<xsl:stylesheet xmlns:xsl="http://www.w3.org/1999/XSL/Transform"
                xmlns:grn="http://www.example.com/green"  version="1.0">

     <xsl:output method="text"/>

     <xsl:template match="poem">
          <xsl:apply-templates/>
     </xsl:template>

     <xsl:template match="*[local-name()='line']">
     Matched an element:
         name          <xsl:value-of select="name()"/>
         local-name    <xsl:value-of select="local-name()"/>
         namespace-uri <xsl:value-of select="namespace-uri()"/>
         contents      <xsl:apply-templates/>
     </xsl:template>

     <xsl:template match="*"/>

</xsl:stylesheet>

XSLT 1.0 provides a crude method to control what namespaces are excluded from the output of a transformation. You can use the exclude-result-prefixes attribute of the xsl:stylesheet element to suppress specific namespaces from an output document:

<?xml version="1.0" encoding="ISO-8859-1"?>
<xsl:stylesheet version="1.0"
      xmlns:xsl="http://www.w3.org/1999/XSL/Transform"
      xmlns:ns1="http://www.example.com/ns1"
      exclude-result-prefixes="ns1">
      ......
</xsl:stylesheet>


To suppress multiple namespaces from the output document specify them separated by whitespace:

exclude-result-prefixes="ns1 ns2 ns3"


Our next example uses exclude-result-prefixes to output the following new (and very simple) stylesheet:

<xsl:stylesheet xmlns:xsl="http://www.w3.org/1999/XSL/Transform" version="1.0">
   <xsl:variable name="myNewVarName">myNewValue</xsl:variable>
</xsl:stylesheet>


from this XML document:

<v name="myNewVarName">myNewValue</v>


using this stylesheet:

<xsl:stylesheet version="1.0"  xmlns:xsl="http://www.w3.org/1999/XSL/Transform"
    xmlns:dummy="my:dummyNS" exclude-result-prefixes="dummy">

    <xsl:output omit-xml-declaration="yes" indent="yes"/>

    <xsl:namespace-alias result-prefix="xsl" stylesheet-prefix="dummy"/>

    <xsl:template match="/*">
        <dummy:stylesheet version="1.0"  xmlns:xsl="http://www.w3.org/1999/XSL/Transform">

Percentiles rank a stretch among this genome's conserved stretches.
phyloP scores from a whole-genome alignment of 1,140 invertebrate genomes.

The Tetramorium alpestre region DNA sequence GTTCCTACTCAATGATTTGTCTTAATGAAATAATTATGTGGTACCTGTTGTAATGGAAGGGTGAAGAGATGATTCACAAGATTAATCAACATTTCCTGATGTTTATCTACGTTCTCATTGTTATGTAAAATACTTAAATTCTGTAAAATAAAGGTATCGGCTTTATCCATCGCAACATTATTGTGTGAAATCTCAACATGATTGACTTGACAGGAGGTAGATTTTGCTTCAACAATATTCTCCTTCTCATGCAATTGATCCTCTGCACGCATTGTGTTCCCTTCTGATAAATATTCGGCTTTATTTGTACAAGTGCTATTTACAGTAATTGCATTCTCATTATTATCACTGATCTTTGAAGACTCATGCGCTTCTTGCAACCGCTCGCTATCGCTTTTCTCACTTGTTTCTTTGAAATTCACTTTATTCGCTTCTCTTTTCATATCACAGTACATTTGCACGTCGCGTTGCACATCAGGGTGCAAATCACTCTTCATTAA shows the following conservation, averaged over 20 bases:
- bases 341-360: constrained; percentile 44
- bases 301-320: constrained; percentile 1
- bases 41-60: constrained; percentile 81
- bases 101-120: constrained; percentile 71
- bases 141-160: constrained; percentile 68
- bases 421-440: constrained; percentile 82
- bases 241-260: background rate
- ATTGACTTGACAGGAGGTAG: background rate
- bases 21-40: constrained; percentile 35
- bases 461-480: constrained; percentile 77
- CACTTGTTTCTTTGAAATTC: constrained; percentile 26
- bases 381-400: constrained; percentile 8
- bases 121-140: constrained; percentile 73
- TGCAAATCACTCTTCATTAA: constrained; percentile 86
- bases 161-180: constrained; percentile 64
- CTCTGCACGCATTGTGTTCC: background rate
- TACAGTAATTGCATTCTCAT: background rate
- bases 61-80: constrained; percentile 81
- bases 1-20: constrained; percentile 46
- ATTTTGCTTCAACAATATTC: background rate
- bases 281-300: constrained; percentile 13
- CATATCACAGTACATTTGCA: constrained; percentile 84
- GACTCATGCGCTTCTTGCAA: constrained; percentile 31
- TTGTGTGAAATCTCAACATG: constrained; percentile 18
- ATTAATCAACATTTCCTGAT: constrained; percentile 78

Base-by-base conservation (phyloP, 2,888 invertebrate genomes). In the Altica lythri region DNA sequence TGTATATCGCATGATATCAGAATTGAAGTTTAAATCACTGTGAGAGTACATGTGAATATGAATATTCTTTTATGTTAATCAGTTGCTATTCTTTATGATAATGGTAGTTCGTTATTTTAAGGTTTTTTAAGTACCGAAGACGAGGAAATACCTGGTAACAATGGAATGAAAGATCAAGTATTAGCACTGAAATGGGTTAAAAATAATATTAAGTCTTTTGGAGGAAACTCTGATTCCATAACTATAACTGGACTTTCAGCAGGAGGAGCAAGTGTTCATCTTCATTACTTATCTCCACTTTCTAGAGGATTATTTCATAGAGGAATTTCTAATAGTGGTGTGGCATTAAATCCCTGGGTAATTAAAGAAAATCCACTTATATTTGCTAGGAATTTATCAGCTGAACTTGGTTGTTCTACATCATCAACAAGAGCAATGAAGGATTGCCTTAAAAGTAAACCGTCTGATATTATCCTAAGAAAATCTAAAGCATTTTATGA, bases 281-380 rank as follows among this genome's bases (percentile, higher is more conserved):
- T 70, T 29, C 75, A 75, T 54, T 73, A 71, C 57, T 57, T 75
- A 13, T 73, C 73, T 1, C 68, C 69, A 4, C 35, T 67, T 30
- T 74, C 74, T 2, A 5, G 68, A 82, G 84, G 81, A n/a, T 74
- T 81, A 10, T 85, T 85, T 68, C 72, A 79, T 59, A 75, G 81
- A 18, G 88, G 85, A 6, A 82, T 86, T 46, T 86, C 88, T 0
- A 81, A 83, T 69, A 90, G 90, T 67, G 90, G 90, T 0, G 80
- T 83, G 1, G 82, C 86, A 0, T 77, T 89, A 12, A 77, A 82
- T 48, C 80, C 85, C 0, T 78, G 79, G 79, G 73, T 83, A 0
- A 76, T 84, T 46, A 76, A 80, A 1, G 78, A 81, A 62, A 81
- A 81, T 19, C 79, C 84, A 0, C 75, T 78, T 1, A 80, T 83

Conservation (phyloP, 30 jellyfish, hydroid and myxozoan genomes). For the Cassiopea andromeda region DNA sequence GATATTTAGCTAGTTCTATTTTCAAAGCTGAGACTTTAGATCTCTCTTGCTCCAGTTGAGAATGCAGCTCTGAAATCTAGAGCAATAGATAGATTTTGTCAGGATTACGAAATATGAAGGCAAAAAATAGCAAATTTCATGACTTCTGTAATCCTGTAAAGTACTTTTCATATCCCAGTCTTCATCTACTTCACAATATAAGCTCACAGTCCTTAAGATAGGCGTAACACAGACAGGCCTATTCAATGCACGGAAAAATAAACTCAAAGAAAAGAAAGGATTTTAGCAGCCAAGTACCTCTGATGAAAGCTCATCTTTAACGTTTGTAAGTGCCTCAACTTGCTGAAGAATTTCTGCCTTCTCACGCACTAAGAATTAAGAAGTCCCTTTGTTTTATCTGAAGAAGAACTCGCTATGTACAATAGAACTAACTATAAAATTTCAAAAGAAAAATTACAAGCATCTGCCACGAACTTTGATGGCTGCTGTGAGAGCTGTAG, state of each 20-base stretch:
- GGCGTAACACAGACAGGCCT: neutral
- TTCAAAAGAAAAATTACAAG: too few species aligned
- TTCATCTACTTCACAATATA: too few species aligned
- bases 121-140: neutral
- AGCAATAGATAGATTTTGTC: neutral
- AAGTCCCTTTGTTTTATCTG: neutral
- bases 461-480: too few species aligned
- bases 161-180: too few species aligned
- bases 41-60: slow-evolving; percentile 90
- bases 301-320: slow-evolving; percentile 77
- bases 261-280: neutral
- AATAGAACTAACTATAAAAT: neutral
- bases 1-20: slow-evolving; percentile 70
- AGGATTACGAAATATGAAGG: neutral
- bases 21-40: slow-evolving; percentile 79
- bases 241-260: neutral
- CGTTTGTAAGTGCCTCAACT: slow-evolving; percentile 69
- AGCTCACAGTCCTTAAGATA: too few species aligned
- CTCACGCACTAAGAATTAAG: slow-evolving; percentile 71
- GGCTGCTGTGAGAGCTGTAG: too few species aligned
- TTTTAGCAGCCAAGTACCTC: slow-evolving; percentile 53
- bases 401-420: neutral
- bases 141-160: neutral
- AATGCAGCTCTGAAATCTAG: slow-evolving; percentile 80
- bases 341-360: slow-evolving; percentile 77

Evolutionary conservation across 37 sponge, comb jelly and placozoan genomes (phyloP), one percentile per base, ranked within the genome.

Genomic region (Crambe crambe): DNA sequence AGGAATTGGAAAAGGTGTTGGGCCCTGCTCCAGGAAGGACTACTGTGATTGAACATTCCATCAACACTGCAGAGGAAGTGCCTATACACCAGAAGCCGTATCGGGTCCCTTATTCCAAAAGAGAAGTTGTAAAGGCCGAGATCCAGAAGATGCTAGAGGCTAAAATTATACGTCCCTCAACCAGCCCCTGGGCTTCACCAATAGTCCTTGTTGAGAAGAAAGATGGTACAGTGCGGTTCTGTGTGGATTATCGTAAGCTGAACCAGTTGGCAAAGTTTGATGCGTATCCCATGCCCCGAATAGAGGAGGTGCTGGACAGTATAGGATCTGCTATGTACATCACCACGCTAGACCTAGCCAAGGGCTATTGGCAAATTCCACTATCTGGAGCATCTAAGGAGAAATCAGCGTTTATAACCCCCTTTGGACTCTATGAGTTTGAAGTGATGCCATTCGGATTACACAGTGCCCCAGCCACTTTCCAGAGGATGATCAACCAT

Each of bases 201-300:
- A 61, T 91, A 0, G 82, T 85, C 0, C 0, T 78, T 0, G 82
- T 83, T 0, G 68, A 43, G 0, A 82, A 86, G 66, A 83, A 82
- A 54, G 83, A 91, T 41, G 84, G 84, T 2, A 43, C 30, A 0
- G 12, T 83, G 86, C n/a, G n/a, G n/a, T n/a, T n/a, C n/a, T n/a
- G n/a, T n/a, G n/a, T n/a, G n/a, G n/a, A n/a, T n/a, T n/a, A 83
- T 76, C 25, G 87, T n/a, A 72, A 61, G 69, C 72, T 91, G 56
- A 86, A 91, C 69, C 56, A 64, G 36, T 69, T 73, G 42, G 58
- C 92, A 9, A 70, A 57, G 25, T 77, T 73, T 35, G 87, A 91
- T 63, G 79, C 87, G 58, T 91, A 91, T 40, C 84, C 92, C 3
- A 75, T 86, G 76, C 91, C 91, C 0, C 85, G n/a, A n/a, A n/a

<dummy:variable name="{@name}">
             <xsl:value-of select="."/>
        </dummy:variable>
        </dummy:stylesheet>
   </xsl:template>

</xsl:stylesheet>


Note that xsltproc does not output the new stylesheet correctly; it includes the dummy namespace in its output. However Saxon 9 and other XSLT 1.0 processors that I tested the example on behave correctly.

For our next example, consider the following XML document. It has the usual default namespace and a namespace declared by the http://www.example.com/schema/orders URI.

<?xml version="1.0" encoding="utf-8"?>
<root xmlns:o="http://www.example.com/schema/orders">
  <request completionCode="0" customerID="1"/>
  <list total="1">
    <o:order CustomerID="1" orderNo="1" status="Shipped">
      <o:billToZipCode>32940</o:billToZipCode>
      <o:shipToZipCode>60000</o:shipToZipCode>
      <o:totals tax="1.80" subTotal="30.00" shipping="6.75"/>
    </o:order>
  </list>
</root>


Suppose you wanted to transform the above document by adding multiple namespaces to the document as follows:

<?xml version="1.0"?>
<root xmlns:o="http://www.example.com/schema/orders" 
        xmlns:ns="http://www.example.com/schema/response" 
        xmlns:nr="http://www.example.com/schema/request" 
        xmlns:nd="http://www.example.com/schema/details">
  <nr:request completionCode="0" customerID="1"/>
  <ns:list total="1">
    <nd:order CustomerID="1" orderNo="1" status="Shipped">
      <nd:billToZipCode>32940</nd:billToZipCode>
      <nd:shipToZipCode>60000</nd:shipToZipCode>
      <nd:totals tax="1.80" subTotal="30.00" shipping="6.75"/>
    </nd:order>
  </ns:list>
</root>


Here is how to do the transformation using literal-result elements rather than by means of the xsl:element constructor:

<xsl:stylesheet version="1.0"
    xmlns:xsl="http://www.w3.org/1999/XSL/Transform"
    xmlns:o="http://www.example.com/schema/orders"
    xmlns:ns="http://www.example.com/schema/response"
    xmlns:nr="http://www.example.com/schema/request"
    xmlns:nd="http://www.example.com/schema/details">

    <xsl:output indent="yes"/>

    <xsl:template match="@* | node()">
        <xsl:copy>
            <xsl:apply-templates select="@* | node()"/>
        </xsl:copy>
    </xsl:template>

    <xsl:template match="root">
        <root>
            <xsl:apply-templates/>
        </root>
    </xsl:template>

    <xsl:template match="request">
        <nr:request>
            <xsl:apply-templates select="@* | node()"/>
        </nr:request>
    </xsl:template>

    <xsl:template match="list">
        <ns:list>
            <xsl:apply-templates select="@* | node()"/>